The 2021 AFLW season will be a homecoming for speedy forward Jess Sedunary. Nicknamed the Sedgehammer by fans, the 2017 Crows premiership player returns to West Lakes this year after spending the 2020 season with St Kilda. She recently spoke with Siren Sport writer Gemma Bastiani for Adelaide Fitness Expo about her love for fitness and how she keeps herself in shape during the long AFLW off-season.

Labelling AFLW players as ‘part-time’ athletes is quite misleading. While they may have a season that lasts less than three months—through no control of their own—they are expected to keep their bodies in good nick year round. In the off-season, some players go back to their respective state leagues, some play other codes in elite leagues around the world and some preserve their bodies in an effort to elongate their footy career. Adelaide Crows forward Jess Sedunary gets her extreme sport fix and pushes her body to the limit in ways AFLW training simply doesn’t accommodate.

As a kid growing up in rural South Australia, Sedunary’s parents would encourage her and her three brothers to keep active.

“They’d get us up before school to run laps around the oval or go for big family bike rides. So I’ve always been kind of ingrained to keep active.” Sedunary laughs recalling one of those family bike rides, ”I remember crying the whole way for one of them.” She admits cycling was her least favourite activity as a child.

“I hated riding. Out of everything that our parents made us do, I did not enjoy riding at all,” she says, so it was “quite bizarre” when she traded in her hockey stick for a bike as a teenager, after moving to the city to make regular training sessions easier to manage.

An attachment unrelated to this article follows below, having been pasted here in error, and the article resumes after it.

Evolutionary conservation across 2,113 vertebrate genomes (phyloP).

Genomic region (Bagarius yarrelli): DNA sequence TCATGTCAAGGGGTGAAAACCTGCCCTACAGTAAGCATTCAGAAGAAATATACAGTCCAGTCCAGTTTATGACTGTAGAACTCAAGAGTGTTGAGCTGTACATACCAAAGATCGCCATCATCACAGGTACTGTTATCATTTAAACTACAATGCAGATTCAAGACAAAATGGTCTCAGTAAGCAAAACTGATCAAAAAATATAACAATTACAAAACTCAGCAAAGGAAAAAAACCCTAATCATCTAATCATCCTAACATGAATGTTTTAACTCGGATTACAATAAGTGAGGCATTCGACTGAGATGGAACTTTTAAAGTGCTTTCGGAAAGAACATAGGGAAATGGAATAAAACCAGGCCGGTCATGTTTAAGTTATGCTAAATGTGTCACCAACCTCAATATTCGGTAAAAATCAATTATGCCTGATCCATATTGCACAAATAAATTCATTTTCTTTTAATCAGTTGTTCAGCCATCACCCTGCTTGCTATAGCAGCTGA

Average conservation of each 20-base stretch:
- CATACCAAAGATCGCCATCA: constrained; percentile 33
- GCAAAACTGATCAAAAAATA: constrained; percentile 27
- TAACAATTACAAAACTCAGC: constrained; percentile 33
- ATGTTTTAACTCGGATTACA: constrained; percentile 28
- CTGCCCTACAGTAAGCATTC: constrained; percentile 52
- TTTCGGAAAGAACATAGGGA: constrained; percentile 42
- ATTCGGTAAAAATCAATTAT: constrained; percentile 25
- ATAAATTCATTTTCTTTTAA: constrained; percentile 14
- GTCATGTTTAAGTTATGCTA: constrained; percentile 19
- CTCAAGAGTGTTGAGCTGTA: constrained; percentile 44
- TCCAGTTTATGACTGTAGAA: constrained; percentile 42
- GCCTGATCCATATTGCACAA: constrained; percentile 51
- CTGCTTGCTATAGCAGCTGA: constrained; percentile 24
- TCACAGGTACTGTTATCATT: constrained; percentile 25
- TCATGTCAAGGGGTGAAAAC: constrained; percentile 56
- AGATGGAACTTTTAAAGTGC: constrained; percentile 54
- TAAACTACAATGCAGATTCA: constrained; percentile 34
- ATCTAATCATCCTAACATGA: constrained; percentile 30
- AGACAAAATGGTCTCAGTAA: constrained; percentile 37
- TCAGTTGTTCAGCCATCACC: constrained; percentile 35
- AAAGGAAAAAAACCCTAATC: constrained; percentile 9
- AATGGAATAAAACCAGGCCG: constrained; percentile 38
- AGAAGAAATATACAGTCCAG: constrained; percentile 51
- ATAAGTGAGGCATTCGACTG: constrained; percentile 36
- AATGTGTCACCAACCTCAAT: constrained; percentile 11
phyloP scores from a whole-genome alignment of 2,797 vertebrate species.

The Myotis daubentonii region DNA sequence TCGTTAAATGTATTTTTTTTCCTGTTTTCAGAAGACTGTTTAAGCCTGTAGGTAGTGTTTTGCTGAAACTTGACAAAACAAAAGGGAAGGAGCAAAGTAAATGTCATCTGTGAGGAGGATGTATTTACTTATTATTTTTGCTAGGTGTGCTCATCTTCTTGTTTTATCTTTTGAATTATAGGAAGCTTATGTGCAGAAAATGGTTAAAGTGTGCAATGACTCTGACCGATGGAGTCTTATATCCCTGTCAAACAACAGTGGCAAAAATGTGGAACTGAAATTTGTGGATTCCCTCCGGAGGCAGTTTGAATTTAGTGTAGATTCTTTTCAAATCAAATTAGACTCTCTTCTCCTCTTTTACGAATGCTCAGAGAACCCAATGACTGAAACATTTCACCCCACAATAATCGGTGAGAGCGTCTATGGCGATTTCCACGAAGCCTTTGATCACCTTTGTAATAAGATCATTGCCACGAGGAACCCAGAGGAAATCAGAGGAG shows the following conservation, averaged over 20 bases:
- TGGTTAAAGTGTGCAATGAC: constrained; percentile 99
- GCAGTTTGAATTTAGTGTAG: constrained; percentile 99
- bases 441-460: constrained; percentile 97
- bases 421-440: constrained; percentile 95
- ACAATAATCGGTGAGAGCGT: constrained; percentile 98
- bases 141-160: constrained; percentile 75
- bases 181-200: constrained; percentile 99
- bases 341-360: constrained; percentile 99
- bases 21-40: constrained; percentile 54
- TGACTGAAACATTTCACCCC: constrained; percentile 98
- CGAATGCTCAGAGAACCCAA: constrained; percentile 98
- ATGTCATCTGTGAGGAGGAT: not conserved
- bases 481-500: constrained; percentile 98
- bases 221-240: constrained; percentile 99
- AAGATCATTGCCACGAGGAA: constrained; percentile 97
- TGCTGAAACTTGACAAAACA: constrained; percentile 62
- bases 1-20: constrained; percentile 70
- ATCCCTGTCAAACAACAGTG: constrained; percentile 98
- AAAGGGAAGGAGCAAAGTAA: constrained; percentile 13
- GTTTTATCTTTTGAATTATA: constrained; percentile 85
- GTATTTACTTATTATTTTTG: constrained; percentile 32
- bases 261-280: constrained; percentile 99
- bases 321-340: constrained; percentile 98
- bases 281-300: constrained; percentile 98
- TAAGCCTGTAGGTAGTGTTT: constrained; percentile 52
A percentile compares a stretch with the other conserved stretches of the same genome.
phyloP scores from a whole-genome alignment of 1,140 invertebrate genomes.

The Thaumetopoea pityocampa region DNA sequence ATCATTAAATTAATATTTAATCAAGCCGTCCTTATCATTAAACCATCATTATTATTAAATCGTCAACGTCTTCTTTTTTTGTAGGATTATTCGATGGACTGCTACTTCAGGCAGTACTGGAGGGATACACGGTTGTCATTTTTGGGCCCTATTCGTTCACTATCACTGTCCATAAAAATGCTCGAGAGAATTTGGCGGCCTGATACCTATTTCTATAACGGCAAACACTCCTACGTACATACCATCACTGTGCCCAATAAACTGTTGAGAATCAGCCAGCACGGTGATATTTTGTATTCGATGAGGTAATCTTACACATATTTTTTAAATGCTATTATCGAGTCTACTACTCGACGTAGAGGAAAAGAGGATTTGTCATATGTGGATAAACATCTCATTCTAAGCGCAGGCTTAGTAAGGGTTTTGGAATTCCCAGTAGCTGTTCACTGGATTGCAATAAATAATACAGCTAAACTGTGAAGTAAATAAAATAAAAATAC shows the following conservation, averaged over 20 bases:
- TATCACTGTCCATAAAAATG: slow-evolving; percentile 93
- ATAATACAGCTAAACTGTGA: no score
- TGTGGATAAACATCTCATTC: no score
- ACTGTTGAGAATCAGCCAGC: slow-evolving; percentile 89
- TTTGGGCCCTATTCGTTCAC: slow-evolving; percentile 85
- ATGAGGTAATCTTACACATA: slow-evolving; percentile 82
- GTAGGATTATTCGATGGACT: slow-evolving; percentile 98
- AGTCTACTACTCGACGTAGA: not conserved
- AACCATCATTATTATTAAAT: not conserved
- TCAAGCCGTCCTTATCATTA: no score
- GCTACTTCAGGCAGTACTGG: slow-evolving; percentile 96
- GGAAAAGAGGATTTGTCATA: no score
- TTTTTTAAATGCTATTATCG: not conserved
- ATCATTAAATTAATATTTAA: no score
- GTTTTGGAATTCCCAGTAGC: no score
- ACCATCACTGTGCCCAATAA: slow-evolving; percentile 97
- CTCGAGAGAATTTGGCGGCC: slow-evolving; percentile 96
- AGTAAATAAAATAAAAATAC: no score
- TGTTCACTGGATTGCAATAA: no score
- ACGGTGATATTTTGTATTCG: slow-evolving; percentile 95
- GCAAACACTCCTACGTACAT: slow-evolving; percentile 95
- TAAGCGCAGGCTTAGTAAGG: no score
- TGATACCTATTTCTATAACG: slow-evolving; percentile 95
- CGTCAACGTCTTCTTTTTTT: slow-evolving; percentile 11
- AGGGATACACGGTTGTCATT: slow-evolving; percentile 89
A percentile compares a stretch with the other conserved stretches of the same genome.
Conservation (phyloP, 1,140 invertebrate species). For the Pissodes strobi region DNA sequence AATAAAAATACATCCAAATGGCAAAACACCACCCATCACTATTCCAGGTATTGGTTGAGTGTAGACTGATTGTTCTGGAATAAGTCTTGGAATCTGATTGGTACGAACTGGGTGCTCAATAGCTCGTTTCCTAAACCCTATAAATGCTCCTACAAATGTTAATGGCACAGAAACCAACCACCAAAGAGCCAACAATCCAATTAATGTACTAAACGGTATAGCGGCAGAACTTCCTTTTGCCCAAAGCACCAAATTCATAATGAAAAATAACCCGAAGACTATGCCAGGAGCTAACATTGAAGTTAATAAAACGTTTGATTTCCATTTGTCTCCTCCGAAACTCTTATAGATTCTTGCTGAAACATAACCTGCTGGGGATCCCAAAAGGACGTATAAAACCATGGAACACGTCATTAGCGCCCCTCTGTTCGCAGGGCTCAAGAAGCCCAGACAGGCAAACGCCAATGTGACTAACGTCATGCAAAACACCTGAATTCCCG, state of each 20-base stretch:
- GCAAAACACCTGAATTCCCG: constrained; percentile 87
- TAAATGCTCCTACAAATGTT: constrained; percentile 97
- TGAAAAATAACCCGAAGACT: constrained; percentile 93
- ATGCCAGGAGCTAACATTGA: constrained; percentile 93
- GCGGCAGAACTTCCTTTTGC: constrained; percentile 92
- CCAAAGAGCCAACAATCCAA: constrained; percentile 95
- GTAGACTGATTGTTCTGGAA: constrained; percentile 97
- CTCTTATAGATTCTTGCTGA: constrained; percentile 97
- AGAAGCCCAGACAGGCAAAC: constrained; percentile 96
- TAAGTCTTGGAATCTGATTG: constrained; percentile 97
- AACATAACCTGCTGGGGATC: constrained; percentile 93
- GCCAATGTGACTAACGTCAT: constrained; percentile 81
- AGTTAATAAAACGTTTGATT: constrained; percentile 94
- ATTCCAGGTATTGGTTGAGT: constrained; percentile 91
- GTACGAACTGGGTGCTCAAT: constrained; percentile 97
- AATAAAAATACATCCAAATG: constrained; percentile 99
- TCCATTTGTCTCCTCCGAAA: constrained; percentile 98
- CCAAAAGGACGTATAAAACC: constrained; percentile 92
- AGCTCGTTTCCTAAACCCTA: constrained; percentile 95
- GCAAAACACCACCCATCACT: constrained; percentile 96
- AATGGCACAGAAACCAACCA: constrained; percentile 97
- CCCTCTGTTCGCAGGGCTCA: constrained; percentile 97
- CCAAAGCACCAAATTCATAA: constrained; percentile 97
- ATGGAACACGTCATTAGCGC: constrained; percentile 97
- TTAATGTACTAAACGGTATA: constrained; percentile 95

“I was playing hockey. I was doing state stuff, and a couple of mornings a week, I was training with the Australian coach… then I got tested at school with the beep test and vertical jumps and stuff like that, and they said that I’d be good at cycling. So within a year of moving for my hockey I was like ‘Mum and Dad, I don’t want to play that anymore, I want to cycle.’”

Being in this environment as a kid, and then getting a taste of elite sport both in hockey and cycling, a passion developed in Sedunary. Not just a passion to excel in a particular sport, but for pushing her body to its limits.

“Cycling really pushed me mentally… having that background and learning how to be put in those tough places and push myself. It’s like an addiction. Once you start learning where your limits are, you want to keep pushing them. So for me I think that was the biggest thing. I just am able to cope well when it gets really tough. That’s what I enjoy, when it’s tough.”

This meant that when Sedunary joined the AFLW she was more than prepared for that first preseason.

“For me it wasn’t a transition in terms of training load. When I went into preseason, it didn’t feel like ‘oh my god I’m training so much more now.’ If anything, I might have been training a little bit less. In my off-season I train pretty hard, so when I get to the season it does feel sometimes for me, the load is dropped a little bit.”

Sedunary’s fitness regime isn’t only about the physical, her training is also directly linked to her mental health, so the nature of the AFLW season—while understandably focused on limiting injuries—is somewhat restricting.

A big challenge for the athlete has been accepting the chaotic nature of footy after coming from very controlled sports like cycling and gym-based training, and she admits that footy is a lot harder on the body than much of her other athletic experience.